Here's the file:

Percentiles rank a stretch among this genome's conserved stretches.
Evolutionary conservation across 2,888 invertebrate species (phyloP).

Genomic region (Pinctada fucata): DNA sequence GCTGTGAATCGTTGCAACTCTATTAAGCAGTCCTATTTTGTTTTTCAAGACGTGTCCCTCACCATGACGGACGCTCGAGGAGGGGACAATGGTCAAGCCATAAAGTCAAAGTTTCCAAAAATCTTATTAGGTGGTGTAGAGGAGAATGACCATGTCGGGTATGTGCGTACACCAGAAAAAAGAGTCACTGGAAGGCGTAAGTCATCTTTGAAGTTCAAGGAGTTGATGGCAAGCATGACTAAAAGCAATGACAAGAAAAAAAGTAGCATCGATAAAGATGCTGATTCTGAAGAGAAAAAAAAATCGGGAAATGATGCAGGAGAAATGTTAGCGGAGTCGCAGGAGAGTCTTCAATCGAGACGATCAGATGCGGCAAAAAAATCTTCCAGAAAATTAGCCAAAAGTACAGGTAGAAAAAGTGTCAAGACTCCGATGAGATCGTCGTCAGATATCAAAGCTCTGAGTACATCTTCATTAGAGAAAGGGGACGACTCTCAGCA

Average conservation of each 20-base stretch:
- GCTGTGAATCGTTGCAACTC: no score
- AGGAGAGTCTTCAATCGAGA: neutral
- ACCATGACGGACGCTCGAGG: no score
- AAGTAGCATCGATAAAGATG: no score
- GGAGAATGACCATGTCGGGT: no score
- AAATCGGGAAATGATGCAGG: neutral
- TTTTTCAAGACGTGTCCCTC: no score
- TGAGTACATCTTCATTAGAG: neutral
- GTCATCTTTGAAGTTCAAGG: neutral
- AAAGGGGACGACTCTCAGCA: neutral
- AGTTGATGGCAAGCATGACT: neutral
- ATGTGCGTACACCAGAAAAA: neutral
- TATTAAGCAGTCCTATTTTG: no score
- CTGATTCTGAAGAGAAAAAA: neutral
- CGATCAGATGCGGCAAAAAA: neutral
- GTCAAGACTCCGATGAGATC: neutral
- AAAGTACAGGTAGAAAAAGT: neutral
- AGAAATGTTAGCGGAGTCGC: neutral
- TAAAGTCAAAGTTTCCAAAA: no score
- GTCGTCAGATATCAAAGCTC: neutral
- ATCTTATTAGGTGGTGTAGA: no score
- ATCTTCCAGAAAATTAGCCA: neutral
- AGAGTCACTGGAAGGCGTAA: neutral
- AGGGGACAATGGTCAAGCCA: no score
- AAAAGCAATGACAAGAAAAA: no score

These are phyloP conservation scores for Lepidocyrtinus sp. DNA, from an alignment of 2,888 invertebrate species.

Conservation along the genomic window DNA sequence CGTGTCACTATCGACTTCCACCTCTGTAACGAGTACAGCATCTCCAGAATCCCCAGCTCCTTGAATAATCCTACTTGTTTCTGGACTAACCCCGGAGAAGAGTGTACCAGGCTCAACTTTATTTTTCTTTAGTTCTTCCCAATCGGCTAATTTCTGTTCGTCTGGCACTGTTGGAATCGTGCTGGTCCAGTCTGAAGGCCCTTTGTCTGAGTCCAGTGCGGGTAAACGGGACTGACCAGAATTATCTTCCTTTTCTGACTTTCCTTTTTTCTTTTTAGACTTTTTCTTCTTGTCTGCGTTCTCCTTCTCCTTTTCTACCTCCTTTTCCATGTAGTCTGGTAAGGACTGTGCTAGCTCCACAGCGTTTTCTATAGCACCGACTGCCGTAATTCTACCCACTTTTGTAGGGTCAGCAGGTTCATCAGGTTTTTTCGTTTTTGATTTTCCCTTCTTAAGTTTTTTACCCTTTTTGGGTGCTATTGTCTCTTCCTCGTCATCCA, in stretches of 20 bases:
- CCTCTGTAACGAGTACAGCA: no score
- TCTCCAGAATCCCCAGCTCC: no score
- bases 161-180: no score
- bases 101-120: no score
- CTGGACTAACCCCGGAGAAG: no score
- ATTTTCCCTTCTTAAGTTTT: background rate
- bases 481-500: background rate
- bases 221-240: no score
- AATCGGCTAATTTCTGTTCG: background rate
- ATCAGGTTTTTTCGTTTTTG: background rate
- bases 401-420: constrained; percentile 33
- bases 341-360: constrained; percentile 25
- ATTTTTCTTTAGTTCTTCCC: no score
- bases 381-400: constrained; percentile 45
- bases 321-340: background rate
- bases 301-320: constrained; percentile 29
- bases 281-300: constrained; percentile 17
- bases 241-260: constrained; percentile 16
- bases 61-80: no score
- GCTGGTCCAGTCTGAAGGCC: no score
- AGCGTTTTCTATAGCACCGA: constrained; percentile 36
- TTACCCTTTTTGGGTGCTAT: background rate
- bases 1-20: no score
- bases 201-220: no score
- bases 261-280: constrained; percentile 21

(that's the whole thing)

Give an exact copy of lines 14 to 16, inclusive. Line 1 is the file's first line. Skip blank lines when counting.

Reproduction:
- AAAGGGGACGACTCTCAGCA: neutral
- AGTTGATGGCAAGCATGACT: neutral
- ATGTGCGTACACCAGAAAAA: neutral